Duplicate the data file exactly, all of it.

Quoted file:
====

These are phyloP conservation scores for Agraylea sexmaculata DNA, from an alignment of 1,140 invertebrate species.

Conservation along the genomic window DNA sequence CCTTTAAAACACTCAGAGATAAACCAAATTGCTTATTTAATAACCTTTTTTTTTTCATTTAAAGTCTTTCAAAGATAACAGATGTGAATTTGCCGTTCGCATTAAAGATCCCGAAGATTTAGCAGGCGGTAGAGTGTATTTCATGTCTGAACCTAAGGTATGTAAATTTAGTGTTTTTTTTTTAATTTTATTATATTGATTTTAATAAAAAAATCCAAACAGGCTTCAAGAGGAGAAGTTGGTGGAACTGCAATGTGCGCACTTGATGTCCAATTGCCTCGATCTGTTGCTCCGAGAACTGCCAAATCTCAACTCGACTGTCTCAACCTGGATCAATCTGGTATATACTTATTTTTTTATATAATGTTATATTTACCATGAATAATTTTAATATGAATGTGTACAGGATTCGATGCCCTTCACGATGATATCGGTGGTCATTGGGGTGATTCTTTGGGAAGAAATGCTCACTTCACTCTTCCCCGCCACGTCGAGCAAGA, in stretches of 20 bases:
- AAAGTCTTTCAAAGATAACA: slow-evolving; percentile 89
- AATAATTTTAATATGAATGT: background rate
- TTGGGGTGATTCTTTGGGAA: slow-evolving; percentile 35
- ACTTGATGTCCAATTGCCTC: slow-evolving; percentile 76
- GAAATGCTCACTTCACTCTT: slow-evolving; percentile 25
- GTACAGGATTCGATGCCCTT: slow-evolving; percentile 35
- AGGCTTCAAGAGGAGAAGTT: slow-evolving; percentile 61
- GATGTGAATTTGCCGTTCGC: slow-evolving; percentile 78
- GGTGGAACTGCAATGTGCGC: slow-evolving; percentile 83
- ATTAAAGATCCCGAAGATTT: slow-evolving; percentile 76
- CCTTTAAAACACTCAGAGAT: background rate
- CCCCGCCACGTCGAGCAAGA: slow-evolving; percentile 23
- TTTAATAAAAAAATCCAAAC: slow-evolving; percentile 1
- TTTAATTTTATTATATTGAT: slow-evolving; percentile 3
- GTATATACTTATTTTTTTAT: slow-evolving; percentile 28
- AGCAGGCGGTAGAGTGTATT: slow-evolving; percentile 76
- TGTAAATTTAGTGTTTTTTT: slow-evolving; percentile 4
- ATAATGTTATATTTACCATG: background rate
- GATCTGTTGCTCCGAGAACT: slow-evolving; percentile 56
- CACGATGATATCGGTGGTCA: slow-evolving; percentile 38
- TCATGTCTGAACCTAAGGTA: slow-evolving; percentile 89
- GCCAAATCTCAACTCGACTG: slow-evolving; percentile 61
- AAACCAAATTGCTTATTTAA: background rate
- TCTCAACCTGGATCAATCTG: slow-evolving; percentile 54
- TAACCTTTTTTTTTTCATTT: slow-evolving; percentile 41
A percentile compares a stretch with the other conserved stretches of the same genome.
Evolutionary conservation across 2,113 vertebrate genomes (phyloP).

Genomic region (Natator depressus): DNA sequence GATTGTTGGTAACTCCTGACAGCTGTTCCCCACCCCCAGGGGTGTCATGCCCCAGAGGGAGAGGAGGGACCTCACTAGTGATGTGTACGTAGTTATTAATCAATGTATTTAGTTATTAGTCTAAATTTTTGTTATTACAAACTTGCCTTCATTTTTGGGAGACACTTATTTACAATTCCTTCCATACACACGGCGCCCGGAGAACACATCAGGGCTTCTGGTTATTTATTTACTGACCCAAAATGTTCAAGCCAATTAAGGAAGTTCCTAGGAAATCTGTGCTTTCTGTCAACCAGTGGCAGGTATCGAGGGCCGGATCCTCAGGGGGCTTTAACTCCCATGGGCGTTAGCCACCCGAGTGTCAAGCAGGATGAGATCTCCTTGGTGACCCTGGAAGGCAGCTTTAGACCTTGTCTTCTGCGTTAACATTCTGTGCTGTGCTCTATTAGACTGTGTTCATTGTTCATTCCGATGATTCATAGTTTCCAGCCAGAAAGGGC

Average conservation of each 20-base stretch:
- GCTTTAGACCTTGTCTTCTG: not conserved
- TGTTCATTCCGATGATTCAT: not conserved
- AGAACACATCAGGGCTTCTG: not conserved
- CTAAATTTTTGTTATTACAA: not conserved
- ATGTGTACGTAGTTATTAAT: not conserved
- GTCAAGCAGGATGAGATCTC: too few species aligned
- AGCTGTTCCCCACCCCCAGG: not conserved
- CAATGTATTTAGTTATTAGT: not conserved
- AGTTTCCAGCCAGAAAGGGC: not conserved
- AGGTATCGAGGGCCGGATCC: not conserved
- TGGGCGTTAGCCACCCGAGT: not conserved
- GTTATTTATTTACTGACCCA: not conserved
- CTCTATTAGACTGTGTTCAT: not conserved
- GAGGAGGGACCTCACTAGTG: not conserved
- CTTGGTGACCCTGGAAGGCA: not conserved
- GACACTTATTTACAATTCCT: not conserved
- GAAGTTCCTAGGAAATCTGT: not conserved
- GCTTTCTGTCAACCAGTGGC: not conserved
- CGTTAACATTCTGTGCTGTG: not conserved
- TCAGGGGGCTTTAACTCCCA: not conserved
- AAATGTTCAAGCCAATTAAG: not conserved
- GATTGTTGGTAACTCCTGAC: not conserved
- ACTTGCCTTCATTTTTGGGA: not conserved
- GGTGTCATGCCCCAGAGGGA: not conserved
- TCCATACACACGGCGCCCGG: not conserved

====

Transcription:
These are phyloP conservation scores for Agraylea sexmaculata DNA, from an alignment of 1,140 invertebrate species.

Conservation along the genomic window DNA sequence CCTTTAAAACACTCAGAGATAAACCAAATTGCTTATTTAATAACCTTTTTTTTTTCATTTAAAGTCTTTCAAAGATAACAGATGTGAATTTGCCGTTCGCATTAAAGATCCCGAAGATTTAGCAGGCGGTAGAGTGTATTTCATGTCTGAACCTAAGGTATGTAAATTTAGTGTTTTTTTTTTAATTTTATTATATTGATTTTAATAAAAAAATCCAAACAGGCTTCAAGAGGAGAAGTTGGTGGAACTGCAATGTGCGCACTTGATGTCCAATTGCCTCGATCTGTTGCTCCGAGAACTGCCAAATCTCAACTCGACTGTCTCAACCTGGATCAATCTGGTATATACTTATTTTTTTATATAATGTTATATTTACCATGAATAATTTTAATATGAATGTGTACAGGATTCGATGCCCTTCACGATGATATCGGTGGTCATTGGGGTGATTCTTTGGGAAGAAATGCTCACTTCACTCTTCCCCGCCACGTCGAGCAAGA, in stretches of 20 bases:
- AAAGTCTTTCAAAGATAACA: slow-evolving; percentile 89
- AATAATTTTAATATGAATGT: background rate
- TTGGGGTGATTCTTTGGGAA: slow-evolving; percentile 35
- ACTTGATGTCCAATTGCCTC: slow-evolving; percentile 76
- GAAATGCTCACTTCACTCTT: slow-evolving; percentile 25
- GTACAGGATTCGATGCCCTT: slow-evolving; percentile 35
- AGGCTTCAAGAGGAGAAGTT: slow-evolving; percentile 61
- GATGTGAATTTGCCGTTCGC: slow-evolving; percentile 78
- GGTGGAACTGCAATGTGCGC: slow-evolving; percentile 83
- ATTAAAGATCCCGAAGATTT: slow-evolving; percentile 76
- CCTTTAAAACACTCAGAGAT: background rate
- CCCCGCCACGTCGAGCAAGA: slow-evolving; percentile 23
- TTTAATAAAAAAATCCAAAC: slow-evolving; percentile 1
- TTTAATTTTATTATATTGAT: slow-evolving; percentile 3
- GTATATACTTATTTTTTTAT: slow-evolving; percentile 28
- AGCAGGCGGTAGAGTGTATT: slow-evolving; percentile 76
- TGTAAATTTAGTGTTTTTTT: slow-evolving; percentile 4
- ATAATGTTATATTTACCATG: background rate
- GATCTGTTGCTCCGAGAACT: slow-evolving; percentile 56
- CACGATGATATCGGTGGTCA: slow-evolving; percentile 38
- TCATGTCTGAACCTAAGGTA: slow-evolving; percentile 89
- GCCAAATCTCAACTCGACTG: slow-evolving; percentile 61
- AAACCAAATTGCTTATTTAA: background rate
- TCTCAACCTGGATCAATCTG: slow-evolving; percentile 54
- TAACCTTTTTTTTTTCATTT: slow-evolving; percentile 41
A percentile compares a stretch with the other conserved stretches of the same genome.
Evolutionary conservation across 2,113 vertebrate genomes (phyloP).

Genomic region (Natator depressus): DNA sequence GATTGTTGGTAACTCCTGACAGCTGTTCCCCACCCCCAGGGGTGTCATGCCCCAGAGGGAGAGGAGGGACCTCACTAGTGATGTGTACGTAGTTATTAATCAATGTATTTAGTTATTAGTCTAAATTTTTGTTATTACAAACTTGCCTTCATTTTTGGGAGACACTTATTTACAATTCCTTCCATACACACGGCGCCCGGAGAACACATCAGGGCTTCTGGTTATTTATTTACTGACCCAAAATGTTCAAGCCAATTAAGGAAGTTCCTAGGAAATCTGTGCTTTCTGTCAACCAGTGGCAGGTATCGAGGGCCGGATCCTCAGGGGGCTTTAACTCCCATGGGCGTTAGCCACCCGAGTGTCAAGCAGGATGAGATCTCCTTGGTGACCCTGGAAGGCAGCTTTAGACCTTGTCTTCTGCGTTAACATTCTGTGCTGTGCTCTATTAGACTGTGTTCATTGTTCATTCCGATGATTCATAGTTTCCAGCCAGAAAGGGC

Average conservation of each 20-base stretch:
- GCTTTAGACCTTGTCTTCTG: not conserved
- TGTTCATTCCGATGATTCAT: not conserved
- AGAACACATCAGGGCTTCTG: not conserved
- CTAAATTTTTGTTATTACAA: not conserved
- ATGTGTACGTAGTTATTAAT: not conserved
- GTCAAGCAGGATGAGATCTC: too few species aligned
- AGCTGTTCCCCACCCCCAGG: not conserved
- CAATGTATTTAGTTATTAGT: not conserved
- AGTTTCCAGCCAGAAAGGGC: not conserved
- AGGTATCGAGGGCCGGATCC: not conserved
- TGGGCGTTAGCCACCCGAGT: not conserved
- GTTATTTATTTACTGACCCA: not conserved
- CTCTATTAGACTGTGTTCAT: not conserved
- GAGGAGGGACCTCACTAGTG: not conserved
- CTTGGTGACCCTGGAAGGCA: not conserved
- GACACTTATTTACAATTCCT: not conserved
- GAAGTTCCTAGGAAATCTGT: not conserved
- GCTTTCTGTCAACCAGTGGC: not conserved
- CGTTAACATTCTGTGCTGTG: not conserved
- TCAGGGGGCTTTAACTCCCA: not conserved
- AAATGTTCAAGCCAATTAAG: not conserved
- GATTGTTGGTAACTCCTGAC: not conserved
- ACTTGCCTTCATTTTTGGGA: not conserved
- GGTGTCATGCCCCAGAGGGA: not conserved
- TCCATACACACGGCGCCCGG: not conserved